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Fact Summary

Malaysia is a federation of 13 fairly autonomous states organized into three main regions: Peninsular Malaysia, Sarawak and Sabah. The country is ruled by a Federal Constitutional Monarchy with a Prime Minister, and is operating through a parliamentary system.

Geography, Climate and Population

Malaysia covers an area of over 330,000 km2, and consists of two regions some 650 km apart, separated by the South China Sea. Sarawah and Sabak are on the northern part of Borneo, and Peninsular Malaysia borders to the north with Thailand.

The climate is equatorial with generally high rainfall, much of this falling during the monsoon season. It is hot and moist year round, although the temperature is cooler in the highlands where breezes blow in from the ocean.

The population is 19.5 million (1994), estimated to rise to 24.3 million by 2010. At current rates the population is doubling every 30 years. The majority of people live in Peninsular Malaysia, 55% in urban settlements.


Malaysia's economy is one of the fastest growing in South East Asia and Malaysia has the second most open market after Singapore. GDP per capita (1993) was US$3160 with GDP growth estimated at 8.5%.

Major components of the economy are (as measured by GDP contribution):









Total exports in 1994 were US$51 billion and imports were US$49.9 billion.

The economy has always been one of the most open to international trade and investment. As such, trade and foreign investment has played a key role in the development of the economy. Because Malaysia is an open economy it is very interested in a liberal international trade regime, and its policy reform has increased competition and efficiency by increasing market openness.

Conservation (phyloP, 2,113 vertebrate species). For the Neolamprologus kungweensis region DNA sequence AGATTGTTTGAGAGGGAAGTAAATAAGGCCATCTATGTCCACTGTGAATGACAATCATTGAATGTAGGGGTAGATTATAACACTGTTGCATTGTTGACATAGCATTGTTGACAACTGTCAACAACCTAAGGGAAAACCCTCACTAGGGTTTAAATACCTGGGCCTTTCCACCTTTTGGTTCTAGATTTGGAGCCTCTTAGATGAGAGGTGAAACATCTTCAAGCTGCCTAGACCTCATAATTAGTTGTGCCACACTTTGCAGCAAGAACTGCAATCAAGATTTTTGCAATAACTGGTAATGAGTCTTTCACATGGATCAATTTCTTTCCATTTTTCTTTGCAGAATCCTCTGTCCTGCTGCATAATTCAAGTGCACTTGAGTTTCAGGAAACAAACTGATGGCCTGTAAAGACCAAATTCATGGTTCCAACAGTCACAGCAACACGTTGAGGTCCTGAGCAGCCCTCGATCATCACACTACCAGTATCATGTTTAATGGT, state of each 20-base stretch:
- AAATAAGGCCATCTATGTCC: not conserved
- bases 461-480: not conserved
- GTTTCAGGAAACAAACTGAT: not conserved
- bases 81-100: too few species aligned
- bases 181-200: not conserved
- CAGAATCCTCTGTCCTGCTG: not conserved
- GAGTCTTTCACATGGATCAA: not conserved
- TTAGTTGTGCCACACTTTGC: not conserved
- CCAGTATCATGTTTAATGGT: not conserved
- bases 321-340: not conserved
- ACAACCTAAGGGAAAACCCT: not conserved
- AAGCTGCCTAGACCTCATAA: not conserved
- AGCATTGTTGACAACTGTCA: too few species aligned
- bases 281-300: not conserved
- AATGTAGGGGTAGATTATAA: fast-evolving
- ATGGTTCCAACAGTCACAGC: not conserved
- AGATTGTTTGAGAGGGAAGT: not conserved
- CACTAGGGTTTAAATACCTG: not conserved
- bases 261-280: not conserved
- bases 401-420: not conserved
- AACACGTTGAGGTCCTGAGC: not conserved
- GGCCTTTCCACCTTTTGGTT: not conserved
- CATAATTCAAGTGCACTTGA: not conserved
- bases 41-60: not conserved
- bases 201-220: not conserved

Forest area in 1991 was estimated to be 57.8% of the country. This amounts to 18.5 million hectares, of which about 80% is Dipterocarp forest. The forests range from swamp (mangrove) forests, to low to montane forests. The major timber producing region is Sarawak which produces 44% of the total harvest.

While it is difficult to obtain accurate figures, it is estimated that some 14.7 million hectares of production forest remained in the early part of the current decade. Of this, 9.7 million hectares had been previously logged and would not be available for further harvest for another 20 - 50 years. Most (about 7 million hectares) was logged in the 1980s.

Production of forest products in 1992 was 54 million m3 of roundwood but this is declining for a number of reasons. The most fundamental reason is the past unsustainable over-cutting of the resource leaving little accessible merchantable forest remaining. A number of reports commissioned by the government and international agencies all pointed to a looming wood deficit, and indicated that unless drastic reductions in harvested volume were implemented, a wood famine would result soon after the turn of the century.

A 1993 study projected the overall supply/demand situation in Malaysia to fall from a surplus of 34.8 million m3 to a 4.5 million m3 deficit by 2001. A modest amount of timber will be forthcoming from plantations at the turn of the century and some additional rubberwood will be harvested. Even so, the forests will not be in good shape to supply a sustained yield into the new century.

Although less overwhelmingly significant than in other developing countries, fuelwood is another important issue for Malaysia with demand projected to rise by 1.4 million m3 between 1990 and 2010. Total demand in 2010 is projected to be 9.7 million m3. This demand will place further strain on the remaining forests and will impact on both the volume and quality of wood available in the future.

Production forests are classified as Permanent Forests and Statelands. Permanent Forests are harvested using selective practices, while Statelands are clearfelled and converted to agriculture or industrial land. With half the current harvest coming from Statelands, the country will face a major harvest level reduction when this resource is gone.

Rubberwood use is high in Malaysia with 1.7 million m3 being harvested in 1995. This is forecast to rise to 2.1 million m3 in 1998, before declining to 1.1 million m3 in 2003, reflecting the age class structure of the rubberwood plantations. The harvest is estimated to be 62% of the available resource.